“He would not waste a moment. When free, he’d be praying or reading. Except for the few minutes taking his scrap of lunch, he spent his lunch hour at his books or praying. He seemed to have his own way of praying, not reading prayers or saying prayers learned by heart. In spite of his hard penance – my wife can tell you about his lunch – he was well able for his work and looked well. He was a silent man and tried to avoid notice; he went about with his eyes cast down. I never met anyone like him; he was totally wrapped up in God, but always in good humour and a great favourite with all the men.”

John Gunning, who knew Matt for more than three decades, gives us an insight into something of the spirituality of the man – 

“We were both in the Rosary Confraternity of the Dominican Church, Saint Saviour’s. Matt lent me the life of Saint Catherine of Sienna. Before I read it, I asked him if she wore a chain. He looked confused and said he supposed that she did. Some time later, he told me of a devotion to Our Lady, the True Devotion, and said it lifted him from earth to Heaven. He said he wore a chain, as a sign that he made himself the slave of Our Lady. I asked him to get me a chain. He did and brought me to Clonliffe College, to Dr Hickey. As Dr Hickey was out, we saw Father Waters; he enrolled us and I wore the chain, same as Matt.”

One man, Ralph O’Callaghan, had heard a relative mention a tenant of hers who, she said, was holy, austere and prayerful. Curious, Ralph arranged to meet the man, on the pretext of giving him some clothing and books. This led to a long friendship between the two of them. Ralph later commented on the day he first met Matt Talbot – 

“I tried to ascertain that he was quite normal – free from eccentricity and with common sense on matters of religion. He made a most favourable impression on me. He was somewhat shy at first, but after a few visits, seemed to be quite at home with me and would chat. On a few occasions he accepted a little hospitality. He was very poor in 1912 and 1913 and came regularly until his illness in 1923. In manner he was plain, but natural and unaffected; he was direct and outspoken. I judged him to be shrewd and clear-headed, with a strong will. There was nothing whatever nervy or over-wrought about him, or anything to suggest that he was the bit unbalanced. His Faith, devotion, and utter sincerity were apparent in all he said on religious subjects. He freely admitted to intemperance in his youth.”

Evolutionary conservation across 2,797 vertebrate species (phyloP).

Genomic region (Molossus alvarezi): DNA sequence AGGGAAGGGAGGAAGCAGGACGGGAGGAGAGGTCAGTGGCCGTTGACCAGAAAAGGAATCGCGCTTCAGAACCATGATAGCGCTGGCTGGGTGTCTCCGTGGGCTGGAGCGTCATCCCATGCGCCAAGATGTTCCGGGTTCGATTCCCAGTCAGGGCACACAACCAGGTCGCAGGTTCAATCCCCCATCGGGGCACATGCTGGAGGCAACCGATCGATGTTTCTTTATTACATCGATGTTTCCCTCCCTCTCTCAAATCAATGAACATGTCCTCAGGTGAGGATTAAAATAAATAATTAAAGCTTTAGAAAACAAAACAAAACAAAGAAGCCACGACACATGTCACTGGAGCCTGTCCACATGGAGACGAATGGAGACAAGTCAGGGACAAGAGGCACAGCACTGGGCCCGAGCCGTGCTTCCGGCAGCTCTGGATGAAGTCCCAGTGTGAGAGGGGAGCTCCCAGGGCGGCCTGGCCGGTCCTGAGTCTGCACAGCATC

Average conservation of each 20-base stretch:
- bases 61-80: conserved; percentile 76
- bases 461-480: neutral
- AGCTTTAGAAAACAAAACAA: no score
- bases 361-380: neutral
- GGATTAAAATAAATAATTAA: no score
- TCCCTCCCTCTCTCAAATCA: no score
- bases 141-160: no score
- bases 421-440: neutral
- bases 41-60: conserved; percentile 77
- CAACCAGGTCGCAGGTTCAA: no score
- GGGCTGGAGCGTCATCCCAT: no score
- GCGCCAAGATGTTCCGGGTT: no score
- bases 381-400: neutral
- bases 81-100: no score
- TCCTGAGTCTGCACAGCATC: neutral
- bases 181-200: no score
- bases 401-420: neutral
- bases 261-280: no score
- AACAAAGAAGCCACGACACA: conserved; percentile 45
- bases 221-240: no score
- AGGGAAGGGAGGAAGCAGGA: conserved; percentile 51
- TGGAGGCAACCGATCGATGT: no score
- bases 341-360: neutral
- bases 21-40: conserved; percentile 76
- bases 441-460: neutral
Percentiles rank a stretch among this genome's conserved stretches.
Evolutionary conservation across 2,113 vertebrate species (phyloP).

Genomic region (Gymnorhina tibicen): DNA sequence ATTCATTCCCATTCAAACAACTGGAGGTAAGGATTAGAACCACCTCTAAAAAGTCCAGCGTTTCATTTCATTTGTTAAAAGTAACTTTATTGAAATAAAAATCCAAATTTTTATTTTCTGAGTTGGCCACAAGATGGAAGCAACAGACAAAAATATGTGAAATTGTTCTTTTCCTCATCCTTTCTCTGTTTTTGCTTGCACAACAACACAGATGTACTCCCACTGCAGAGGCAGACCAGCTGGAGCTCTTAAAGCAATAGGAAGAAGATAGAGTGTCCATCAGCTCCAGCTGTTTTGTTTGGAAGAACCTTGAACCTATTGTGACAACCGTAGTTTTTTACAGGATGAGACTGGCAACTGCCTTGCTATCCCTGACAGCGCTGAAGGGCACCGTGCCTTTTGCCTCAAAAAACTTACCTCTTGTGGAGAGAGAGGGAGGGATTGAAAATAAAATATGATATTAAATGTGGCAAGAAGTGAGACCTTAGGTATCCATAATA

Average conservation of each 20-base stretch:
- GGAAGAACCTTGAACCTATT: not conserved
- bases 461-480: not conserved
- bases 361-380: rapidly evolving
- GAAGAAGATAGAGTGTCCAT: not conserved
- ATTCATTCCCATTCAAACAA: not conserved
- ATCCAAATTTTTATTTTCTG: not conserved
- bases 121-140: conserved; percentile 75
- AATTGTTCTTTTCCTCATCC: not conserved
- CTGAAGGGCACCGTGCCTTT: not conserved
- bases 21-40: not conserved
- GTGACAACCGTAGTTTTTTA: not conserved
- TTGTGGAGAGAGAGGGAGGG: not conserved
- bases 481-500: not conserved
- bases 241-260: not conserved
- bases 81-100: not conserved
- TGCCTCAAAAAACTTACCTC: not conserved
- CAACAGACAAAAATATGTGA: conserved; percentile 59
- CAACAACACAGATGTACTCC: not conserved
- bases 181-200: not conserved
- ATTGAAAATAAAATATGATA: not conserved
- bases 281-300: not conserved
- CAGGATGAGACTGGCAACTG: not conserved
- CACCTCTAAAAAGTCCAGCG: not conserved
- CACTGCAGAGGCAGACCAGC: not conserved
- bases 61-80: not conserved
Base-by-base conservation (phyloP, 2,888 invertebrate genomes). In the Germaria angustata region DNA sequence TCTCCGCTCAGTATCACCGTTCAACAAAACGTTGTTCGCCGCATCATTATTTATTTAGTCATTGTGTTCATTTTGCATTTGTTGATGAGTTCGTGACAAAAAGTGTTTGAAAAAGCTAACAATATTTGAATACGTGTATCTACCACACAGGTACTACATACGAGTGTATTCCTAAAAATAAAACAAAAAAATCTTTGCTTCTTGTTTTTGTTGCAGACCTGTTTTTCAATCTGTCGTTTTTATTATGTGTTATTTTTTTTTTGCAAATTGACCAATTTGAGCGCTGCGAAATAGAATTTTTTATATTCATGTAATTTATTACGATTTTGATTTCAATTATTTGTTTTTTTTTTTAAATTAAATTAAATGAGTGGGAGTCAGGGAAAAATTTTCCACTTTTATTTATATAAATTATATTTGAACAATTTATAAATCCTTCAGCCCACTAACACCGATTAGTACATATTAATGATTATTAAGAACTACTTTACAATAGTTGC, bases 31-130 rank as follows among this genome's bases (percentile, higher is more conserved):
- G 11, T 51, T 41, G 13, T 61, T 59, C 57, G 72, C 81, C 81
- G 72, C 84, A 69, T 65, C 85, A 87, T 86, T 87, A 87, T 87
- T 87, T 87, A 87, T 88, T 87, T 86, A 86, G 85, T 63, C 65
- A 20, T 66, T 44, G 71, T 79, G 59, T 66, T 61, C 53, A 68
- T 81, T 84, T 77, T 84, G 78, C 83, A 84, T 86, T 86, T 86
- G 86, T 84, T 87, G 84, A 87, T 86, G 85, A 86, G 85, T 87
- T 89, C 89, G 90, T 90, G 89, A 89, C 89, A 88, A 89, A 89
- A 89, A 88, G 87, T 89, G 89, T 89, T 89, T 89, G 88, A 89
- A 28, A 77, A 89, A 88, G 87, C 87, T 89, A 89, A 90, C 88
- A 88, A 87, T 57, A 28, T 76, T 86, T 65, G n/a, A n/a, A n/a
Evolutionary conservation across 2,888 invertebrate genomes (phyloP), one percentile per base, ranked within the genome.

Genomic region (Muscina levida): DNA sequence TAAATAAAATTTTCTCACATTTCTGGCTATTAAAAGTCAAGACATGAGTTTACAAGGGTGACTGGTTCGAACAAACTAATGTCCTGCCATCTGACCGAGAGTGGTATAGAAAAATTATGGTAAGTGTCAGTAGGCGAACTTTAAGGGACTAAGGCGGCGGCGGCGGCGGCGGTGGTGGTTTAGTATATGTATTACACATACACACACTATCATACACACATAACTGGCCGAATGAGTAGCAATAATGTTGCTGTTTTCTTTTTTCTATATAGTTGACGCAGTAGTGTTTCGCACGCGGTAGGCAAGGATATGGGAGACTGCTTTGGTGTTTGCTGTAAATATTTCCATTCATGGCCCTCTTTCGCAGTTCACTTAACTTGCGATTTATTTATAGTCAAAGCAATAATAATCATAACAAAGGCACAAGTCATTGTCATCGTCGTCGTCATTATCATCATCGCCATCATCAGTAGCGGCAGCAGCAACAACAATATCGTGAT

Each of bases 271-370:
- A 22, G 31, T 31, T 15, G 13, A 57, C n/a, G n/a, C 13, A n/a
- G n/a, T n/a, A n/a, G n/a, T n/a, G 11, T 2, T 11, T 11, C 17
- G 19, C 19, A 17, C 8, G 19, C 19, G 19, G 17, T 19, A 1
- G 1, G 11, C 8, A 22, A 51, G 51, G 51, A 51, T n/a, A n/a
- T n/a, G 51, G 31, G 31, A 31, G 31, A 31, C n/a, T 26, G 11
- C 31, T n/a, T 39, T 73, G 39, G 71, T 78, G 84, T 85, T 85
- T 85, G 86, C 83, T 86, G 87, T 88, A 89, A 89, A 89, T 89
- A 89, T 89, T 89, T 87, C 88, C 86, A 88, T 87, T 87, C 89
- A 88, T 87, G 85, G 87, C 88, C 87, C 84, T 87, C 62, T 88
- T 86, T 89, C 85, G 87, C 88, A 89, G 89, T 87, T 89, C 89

One evening Matt was visiting Ralph. In order to test his humility, Ralph said to his friend – 

“You know, Matt, you have been granted great spiritual gifts. But you know there’s a danger attached to them; you might take pride in them.”

Matt’s reply was exactly as Ralph surmised it might be – 

“And why would I? The credit isn’t due to me, but to God, Who gave the grace. How little I do compared to all the great Saints.”



Amongst Matt Talbot’s spiritual activities was his consistent alms-giving, despite the fact that he was himself terribly poor, materially at least.

In his later years, Matt received a little over £3 1s. – not a princely amount by any means. From this, he would pay for the flowers at the Church altar, give a sum of money weekly to an elderly infirm lady who lived on the streets and donate sums to the Missions, especially those is Nigeria and China and the Far East. He would also send money to a number of convents, including that of the Poor Clare’s. Other recipients of his alms were an orphanage in America, a group concerned with preserving the Holy Shrines in Palestine, and at least two confraternities in France. Normally, his letters of donation were unsigned, or else signed ‘From a friend in Dublin’. Other times, his charitable donations were made via a trusted intermediary whose silence was assured. The only letter ever written by Matt himself is in the possession of the Vatican Library, at the express request of the late Pope Paul VI, who thought very highly of Matt Talbot. This letter was addressed to the Maynooth Mission to China, who benefited often from Matt’s compassion. 

It is reproduced here exactly as it is written – 

“Matt Talbot have done no work for past 18 months. I have Been Sick and Given over by Priest and Doctor. I don’t think I will work any more there one pound from me and ten Shillings from my sisser.”

On those occasions when Matt had no money left to give to the Missions, Christian societies and associations, he did not hesitate to sell some of his few possessions in order to raise meagre funds for the charities. On one occasion, he was reprimanded by Ralph O’Callaghan when he arrived at Ralph’s home in the middle of winter without a coat; Ralph had already given him a heavy coat, but he had sold this to send money to a convent.